Center for Geospatial Analytics Calendar
Geospatial Forum with Dr. Matthew Hansen
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Dr. Matthew Hansen
Professor in University of Maryland's Department of Geographical Sciences; hosted by Dr. Mirela Tulbure
Advancing Global Land Monitoring
From deforestation to urbanization, the human footprint on the land surface is ever expanding, converting natural land covers into land uses or intensifying current land uses. Land use change results in loss of biodiversity, increased greenhouse gas emissions, and alteration of hydrological systems, among other impacts. Rates of land use change can be quantified using time-series earth observation data from satellites. The integrated use of multi-source data dramatically improves monitoring capabilities, reducing the uncertainties around many important land dynamics, such as deforestation rates and crop area estimation. In this forum presentation, a number of themes will be presented with a focus on our improving capabilities to accurately quantify global land change.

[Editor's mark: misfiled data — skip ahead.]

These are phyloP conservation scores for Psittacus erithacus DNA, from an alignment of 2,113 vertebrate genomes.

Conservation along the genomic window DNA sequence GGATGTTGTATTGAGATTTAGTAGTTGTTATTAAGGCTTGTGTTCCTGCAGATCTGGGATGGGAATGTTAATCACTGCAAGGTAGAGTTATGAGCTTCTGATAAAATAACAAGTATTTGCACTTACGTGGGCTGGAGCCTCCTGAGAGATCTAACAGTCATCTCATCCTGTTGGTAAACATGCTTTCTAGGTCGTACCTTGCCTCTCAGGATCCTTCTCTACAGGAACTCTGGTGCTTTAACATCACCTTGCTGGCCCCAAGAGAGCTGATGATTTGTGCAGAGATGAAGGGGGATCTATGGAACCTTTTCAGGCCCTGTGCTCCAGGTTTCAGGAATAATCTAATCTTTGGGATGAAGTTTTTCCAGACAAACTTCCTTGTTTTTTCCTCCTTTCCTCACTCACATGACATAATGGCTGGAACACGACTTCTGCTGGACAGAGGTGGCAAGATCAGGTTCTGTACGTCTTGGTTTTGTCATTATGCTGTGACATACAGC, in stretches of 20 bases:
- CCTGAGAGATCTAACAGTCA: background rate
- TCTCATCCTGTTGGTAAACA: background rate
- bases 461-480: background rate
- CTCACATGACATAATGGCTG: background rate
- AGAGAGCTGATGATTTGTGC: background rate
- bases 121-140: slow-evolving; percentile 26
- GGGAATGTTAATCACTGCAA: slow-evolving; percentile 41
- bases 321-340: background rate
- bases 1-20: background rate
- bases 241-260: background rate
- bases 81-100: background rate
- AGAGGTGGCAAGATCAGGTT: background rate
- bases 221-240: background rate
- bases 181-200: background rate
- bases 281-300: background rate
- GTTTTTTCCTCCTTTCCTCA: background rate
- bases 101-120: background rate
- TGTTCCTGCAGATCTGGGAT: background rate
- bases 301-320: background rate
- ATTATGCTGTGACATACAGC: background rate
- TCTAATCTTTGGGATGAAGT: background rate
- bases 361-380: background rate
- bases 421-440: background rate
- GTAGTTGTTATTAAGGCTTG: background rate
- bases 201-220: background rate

Matthew Hansen is a remote sensing scientist and professor in the University of Maryland’s Department of Geographical Sciences. He specializes in large-area land cover and land use change mapping as well as developing improved algorithms, data inputs and thematic outputs for land change mapping at regional, continental and global scales. Such maps support more informed approaches to natural resource management, including deforestation and biodiversity monitoring and can also be used by other scientists as inputs to carbon, climate and hydrological modeling studies. Prof. Hansen’s work as an Associate Team Member of NASA’s MODIS Land Science Team included the algorithmic development and product delivery of the MODIS Vegetation Continuous Fields land cover layers. In his current research, he is applying the MODIS global processing model to the Landsat archive. Exhaustive mining of the Landsat archive is being used to map forest disturbance in the Congo Basin, Indonesia, European Russia, Mexico, Quebec and the United States, and the methods developed will be used to test global-scale disturbance mapping with Landsat data. Other current research efforts include improving global cropland monitoring capabilities, for example, global soybean cultivated area estimation using MODIS, Landsat and RapidEye data sets.